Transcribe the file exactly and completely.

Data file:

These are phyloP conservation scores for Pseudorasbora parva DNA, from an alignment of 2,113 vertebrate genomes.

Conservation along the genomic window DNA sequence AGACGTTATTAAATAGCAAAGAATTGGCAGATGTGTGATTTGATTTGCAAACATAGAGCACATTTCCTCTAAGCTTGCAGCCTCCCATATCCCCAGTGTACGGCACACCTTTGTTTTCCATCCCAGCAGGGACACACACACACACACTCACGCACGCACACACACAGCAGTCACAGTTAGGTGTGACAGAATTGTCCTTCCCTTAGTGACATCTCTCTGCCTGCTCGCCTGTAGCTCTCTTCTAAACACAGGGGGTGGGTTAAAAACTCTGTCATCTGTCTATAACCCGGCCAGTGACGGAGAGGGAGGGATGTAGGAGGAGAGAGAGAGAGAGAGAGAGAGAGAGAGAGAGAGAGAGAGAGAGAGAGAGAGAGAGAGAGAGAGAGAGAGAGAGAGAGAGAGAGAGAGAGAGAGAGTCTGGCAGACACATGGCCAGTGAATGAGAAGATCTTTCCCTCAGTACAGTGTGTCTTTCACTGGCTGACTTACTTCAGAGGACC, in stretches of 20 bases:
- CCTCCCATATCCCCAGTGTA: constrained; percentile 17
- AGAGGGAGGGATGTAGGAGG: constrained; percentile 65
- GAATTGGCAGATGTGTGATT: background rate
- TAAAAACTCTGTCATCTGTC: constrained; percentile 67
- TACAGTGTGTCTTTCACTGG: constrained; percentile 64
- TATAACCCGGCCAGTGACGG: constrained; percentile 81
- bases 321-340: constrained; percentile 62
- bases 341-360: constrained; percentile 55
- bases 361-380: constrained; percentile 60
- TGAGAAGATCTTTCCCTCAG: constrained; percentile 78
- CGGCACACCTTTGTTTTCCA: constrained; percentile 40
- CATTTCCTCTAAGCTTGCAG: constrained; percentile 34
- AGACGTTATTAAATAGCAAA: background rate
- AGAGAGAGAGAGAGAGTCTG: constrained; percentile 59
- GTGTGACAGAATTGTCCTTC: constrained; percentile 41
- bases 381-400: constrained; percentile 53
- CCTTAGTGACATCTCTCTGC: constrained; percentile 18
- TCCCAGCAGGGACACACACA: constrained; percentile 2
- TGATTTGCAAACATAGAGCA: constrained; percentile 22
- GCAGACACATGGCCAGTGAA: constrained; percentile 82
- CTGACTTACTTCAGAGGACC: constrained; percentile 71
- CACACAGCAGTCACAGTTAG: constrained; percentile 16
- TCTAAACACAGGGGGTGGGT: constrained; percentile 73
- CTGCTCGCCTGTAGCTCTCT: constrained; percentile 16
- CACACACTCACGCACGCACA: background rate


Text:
These are phyloP conservation scores for Pseudorasbora parva DNA, from an alignment of 2,113 vertebrate genomes.

Conservation along the genomic window DNA sequence AGACGTTATTAAATAGCAAAGAATTGGCAGATGTGTGATTTGATTTGCAAACATAGAGCACATTTCCTCTAAGCTTGCAGCCTCCCATATCCCCAGTGTACGGCACACCTTTGTTTTCCATCCCAGCAGGGACACACACACACACACTCACGCACGCACACACACAGCAGTCACAGTTAGGTGTGACAGAATTGTCCTTCCCTTAGTGACATCTCTCTGCCTGCTCGCCTGTAGCTCTCTTCTAAACACAGGGGGTGGGTTAAAAACTCTGTCATCTGTCTATAACCCGGCCAGTGACGGAGAGGGAGGGATGTAGGAGGAGAGAGAGAGAGAGAGAGAGAGAGAGAGAGAGAGAGAGAGAGAGAGAGAGAGAGAGAGAGAGAGAGAGAGAGAGAGAGAGAGAGAGAGAGAGAGAGTCTGGCAGACACATGGCCAGTGAATGAGAAGATCTTTCCCTCAGTACAGTGTGTCTTTCACTGGCTGACTTACTTCAGAGGACC, in stretches of 20 bases:
- CCTCCCATATCCCCAGTGTA: constrained; percentile 17
- AGAGGGAGGGATGTAGGAGG: constrained; percentile 65
- GAATTGGCAGATGTGTGATT: background rate
- TAAAAACTCTGTCATCTGTC: constrained; percentile 67
- TACAGTGTGTCTTTCACTGG: constrained; percentile 64
- TATAACCCGGCCAGTGACGG: constrained; percentile 81
- bases 321-340: constrained; percentile 62
- bases 341-360: constrained; percentile 55
- bases 361-380: constrained; percentile 60
- TGAGAAGATCTTTCCCTCAG: constrained; percentile 78
- CGGCACACCTTTGTTTTCCA: constrained; percentile 40
- CATTTCCTCTAAGCTTGCAG: constrained; percentile 34
- AGACGTTATTAAATAGCAAA: background rate
- AGAGAGAGAGAGAGAGTCTG: constrained; percentile 59
- GTGTGACAGAATTGTCCTTC: constrained; percentile 41
- bases 381-400: constrained; percentile 53
- CCTTAGTGACATCTCTCTGC: constrained; percentile 18
- TCCCAGCAGGGACACACACA: constrained; percentile 2
- TGATTTGCAAACATAGAGCA: constrained; percentile 22
- GCAGACACATGGCCAGTGAA: constrained; percentile 82
- CTGACTTACTTCAGAGGACC: constrained; percentile 71
- CACACAGCAGTCACAGTTAG: constrained; percentile 16
- TCTAAACACAGGGGGTGGGT: constrained; percentile 73
- CTGCTCGCCTGTAGCTCTCT: constrained; percentile 16
- CACACACTCACGCACGCACA: background rate